If we agree with this high significance Bauman ascribes responsibility to well function of modern society, education must be targeted on this. In this discussion now, Paulo Freire becomes new prominence. He brings mainly forward the argument that, learning responsibility needs to put someone in charge, to give responsibility and to give the rights that comes with responsibility like to accept one's own authority. The crucial factor is presented in the question how pedagogical and educational activities do really empower their target group. Freire figures out, in which way a restrictive pedagogy brings naturally out oppressed people. That’s the fundamental question in general pedagogical philosophy, how pedagogy must be structured, to bring out unoppressed people. It’s a special and basic problem, that pedagogy (and education) is an instrument for oppression and for liberation. The way of a so called anti-authoritarian education as an effect of student-movement and „flower-power“-movement was obviously not very successful. So, let’s have a look at the thoughts of Paulo Freire to handle this pedagogical paradox. To bring people in dialog is the central point of his idea. This seems at first very easy, but isn’t. Pedagogical structures based on dialogical principles needs a new relationship between teacher, student, and society. Here is the teacher not more in charge to fulfil society-needs – called socialisation – but overall to support the individual needs of the participants. So he became more or less an advocate for them: “Leaders who do not act dialogically, but insist on imposing their decisions, do not organize the people they manipulate them. They do not liberate, nor are they liberated: they oppress.” (Freire, 1970, p. 178). Democratic principles as guidelines for pedagogical work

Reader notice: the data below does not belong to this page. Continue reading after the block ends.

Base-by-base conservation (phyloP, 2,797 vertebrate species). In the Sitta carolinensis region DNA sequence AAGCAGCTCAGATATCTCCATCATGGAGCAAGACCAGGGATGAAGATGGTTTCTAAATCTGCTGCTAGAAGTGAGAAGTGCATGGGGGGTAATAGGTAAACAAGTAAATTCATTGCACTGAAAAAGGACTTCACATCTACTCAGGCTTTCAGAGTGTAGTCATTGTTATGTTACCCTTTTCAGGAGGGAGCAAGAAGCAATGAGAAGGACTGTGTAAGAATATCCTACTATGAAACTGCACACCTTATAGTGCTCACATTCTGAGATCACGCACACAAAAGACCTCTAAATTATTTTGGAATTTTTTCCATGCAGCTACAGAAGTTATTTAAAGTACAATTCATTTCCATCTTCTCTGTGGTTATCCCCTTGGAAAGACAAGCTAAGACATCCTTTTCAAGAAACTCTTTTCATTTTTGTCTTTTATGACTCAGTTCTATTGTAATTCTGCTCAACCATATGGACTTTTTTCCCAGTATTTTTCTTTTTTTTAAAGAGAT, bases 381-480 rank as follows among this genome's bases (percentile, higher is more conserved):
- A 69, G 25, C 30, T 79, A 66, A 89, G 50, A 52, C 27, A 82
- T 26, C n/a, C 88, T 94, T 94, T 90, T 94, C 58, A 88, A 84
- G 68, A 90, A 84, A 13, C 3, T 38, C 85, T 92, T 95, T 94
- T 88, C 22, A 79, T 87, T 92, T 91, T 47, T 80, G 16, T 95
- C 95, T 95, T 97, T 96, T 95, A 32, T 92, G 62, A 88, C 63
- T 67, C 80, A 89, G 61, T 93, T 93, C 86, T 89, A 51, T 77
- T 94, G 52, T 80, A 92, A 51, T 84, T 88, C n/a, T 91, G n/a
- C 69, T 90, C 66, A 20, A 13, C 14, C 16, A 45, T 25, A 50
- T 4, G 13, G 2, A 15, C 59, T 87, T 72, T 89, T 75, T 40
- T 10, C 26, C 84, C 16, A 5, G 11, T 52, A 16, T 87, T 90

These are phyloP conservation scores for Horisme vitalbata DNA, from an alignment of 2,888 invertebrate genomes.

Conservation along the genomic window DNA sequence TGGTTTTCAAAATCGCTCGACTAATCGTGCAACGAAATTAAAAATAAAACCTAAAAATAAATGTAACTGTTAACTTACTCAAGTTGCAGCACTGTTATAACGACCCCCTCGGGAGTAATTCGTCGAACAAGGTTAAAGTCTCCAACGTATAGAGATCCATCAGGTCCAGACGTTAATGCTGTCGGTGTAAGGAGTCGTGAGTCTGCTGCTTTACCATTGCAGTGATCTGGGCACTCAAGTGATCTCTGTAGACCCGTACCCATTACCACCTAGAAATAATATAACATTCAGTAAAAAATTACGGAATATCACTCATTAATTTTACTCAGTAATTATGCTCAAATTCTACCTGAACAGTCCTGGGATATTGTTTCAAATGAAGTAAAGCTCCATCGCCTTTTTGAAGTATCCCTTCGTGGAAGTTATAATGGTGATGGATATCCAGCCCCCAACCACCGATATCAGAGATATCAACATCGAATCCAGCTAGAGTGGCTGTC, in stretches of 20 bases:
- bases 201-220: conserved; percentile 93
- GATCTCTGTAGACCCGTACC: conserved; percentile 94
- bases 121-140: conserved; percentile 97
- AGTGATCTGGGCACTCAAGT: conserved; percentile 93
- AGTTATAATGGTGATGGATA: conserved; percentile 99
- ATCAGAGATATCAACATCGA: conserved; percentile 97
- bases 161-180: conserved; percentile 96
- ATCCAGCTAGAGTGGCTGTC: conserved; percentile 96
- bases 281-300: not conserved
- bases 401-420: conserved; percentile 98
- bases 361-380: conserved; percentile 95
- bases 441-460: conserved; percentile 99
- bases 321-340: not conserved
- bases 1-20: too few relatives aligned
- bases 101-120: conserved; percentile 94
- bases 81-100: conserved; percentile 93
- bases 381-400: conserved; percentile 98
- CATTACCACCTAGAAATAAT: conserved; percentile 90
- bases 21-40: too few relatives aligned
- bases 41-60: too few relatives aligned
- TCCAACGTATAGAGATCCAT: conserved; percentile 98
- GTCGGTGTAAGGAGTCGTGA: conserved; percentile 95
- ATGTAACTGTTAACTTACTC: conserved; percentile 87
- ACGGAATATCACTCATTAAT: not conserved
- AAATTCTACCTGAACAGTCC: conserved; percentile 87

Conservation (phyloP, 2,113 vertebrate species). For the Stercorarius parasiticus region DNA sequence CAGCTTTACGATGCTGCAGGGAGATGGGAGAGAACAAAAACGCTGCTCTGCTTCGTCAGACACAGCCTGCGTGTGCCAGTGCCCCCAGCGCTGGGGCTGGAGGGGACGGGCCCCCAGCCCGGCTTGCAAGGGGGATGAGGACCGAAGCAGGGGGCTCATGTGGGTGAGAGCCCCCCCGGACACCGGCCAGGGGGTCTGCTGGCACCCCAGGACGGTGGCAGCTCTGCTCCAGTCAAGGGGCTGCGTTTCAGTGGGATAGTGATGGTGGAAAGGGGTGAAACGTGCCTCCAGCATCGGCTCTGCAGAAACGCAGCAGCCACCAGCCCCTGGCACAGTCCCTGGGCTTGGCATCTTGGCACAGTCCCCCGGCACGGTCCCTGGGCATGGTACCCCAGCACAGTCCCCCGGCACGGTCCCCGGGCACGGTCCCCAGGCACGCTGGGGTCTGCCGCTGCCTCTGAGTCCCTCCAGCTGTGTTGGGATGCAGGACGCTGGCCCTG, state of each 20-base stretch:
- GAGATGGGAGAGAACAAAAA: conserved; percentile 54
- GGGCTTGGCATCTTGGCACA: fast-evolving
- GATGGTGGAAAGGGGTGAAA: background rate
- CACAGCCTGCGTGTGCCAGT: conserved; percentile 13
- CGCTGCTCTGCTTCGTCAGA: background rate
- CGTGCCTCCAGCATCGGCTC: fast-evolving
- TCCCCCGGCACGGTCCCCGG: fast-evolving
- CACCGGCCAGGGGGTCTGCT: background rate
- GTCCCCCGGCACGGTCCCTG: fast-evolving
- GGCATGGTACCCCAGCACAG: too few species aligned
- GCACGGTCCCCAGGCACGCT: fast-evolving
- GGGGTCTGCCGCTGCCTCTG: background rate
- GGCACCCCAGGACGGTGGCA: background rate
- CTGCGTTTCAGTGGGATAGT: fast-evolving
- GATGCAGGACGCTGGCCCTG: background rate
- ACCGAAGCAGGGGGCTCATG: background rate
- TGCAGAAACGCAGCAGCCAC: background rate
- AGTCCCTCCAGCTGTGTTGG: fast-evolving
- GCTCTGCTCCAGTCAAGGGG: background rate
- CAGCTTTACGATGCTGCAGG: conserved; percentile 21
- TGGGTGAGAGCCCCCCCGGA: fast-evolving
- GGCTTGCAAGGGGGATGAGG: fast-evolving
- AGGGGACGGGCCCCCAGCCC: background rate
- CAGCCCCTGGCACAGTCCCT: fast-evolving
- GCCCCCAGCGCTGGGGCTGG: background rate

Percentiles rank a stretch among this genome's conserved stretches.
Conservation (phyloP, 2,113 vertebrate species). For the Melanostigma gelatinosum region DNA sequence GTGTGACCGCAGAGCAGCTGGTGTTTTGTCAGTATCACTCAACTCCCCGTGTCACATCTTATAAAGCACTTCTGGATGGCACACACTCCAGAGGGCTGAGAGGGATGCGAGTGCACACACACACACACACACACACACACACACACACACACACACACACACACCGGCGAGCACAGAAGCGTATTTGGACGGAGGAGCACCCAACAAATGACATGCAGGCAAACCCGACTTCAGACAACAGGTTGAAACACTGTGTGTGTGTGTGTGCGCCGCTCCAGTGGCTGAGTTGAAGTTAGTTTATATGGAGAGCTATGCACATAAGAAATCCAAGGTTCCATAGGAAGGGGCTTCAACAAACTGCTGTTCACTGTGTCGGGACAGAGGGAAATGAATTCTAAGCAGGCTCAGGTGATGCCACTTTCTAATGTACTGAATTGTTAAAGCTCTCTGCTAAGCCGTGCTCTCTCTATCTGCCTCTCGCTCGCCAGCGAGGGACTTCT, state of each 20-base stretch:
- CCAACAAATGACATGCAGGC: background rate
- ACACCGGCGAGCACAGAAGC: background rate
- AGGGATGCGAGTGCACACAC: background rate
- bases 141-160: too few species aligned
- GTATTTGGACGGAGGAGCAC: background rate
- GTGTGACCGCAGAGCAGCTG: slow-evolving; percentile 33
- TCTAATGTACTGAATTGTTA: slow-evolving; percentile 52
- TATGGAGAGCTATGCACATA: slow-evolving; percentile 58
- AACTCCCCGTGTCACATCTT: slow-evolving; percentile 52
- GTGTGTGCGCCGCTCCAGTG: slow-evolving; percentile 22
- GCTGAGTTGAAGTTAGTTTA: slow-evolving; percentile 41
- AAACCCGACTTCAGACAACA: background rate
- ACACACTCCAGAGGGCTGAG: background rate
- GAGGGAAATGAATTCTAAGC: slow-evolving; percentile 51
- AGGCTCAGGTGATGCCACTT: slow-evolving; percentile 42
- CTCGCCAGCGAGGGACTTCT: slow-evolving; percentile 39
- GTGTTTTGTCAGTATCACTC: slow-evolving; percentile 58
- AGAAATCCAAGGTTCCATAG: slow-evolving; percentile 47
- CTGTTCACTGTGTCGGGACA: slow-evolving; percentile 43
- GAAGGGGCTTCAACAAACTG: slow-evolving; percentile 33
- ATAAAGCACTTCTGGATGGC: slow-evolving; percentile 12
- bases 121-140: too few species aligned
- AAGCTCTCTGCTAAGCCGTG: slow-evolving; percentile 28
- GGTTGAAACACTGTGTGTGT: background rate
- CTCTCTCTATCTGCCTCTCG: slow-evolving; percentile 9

That communication has a value to bring social justice to bear is also a main aspect of democracy. Hannah Arendt is a protagonist on explaining how dialogs forces democracy, when everybody is able to participate at the common dialog. Therefore Arendt connects action most centrally to speech. It is through action as speech that individuals come to disclose their distinctive identity: “Action is the public disclosure of the agent in the speech deed.” Action in this way requires a public space in which it can be realized, a context in which individuals can encounter one another as members of a community by communication. According to this train of thoughts pedagogy has a democratic impact when it helps people to participate at this public space, and when it helps people to communicate. Freire pointed out, language is never neutral, so the educator has also the duty of not being neutral. This requires at least a self-reflexive handling from pedagogues, trainers and educators.The making of participants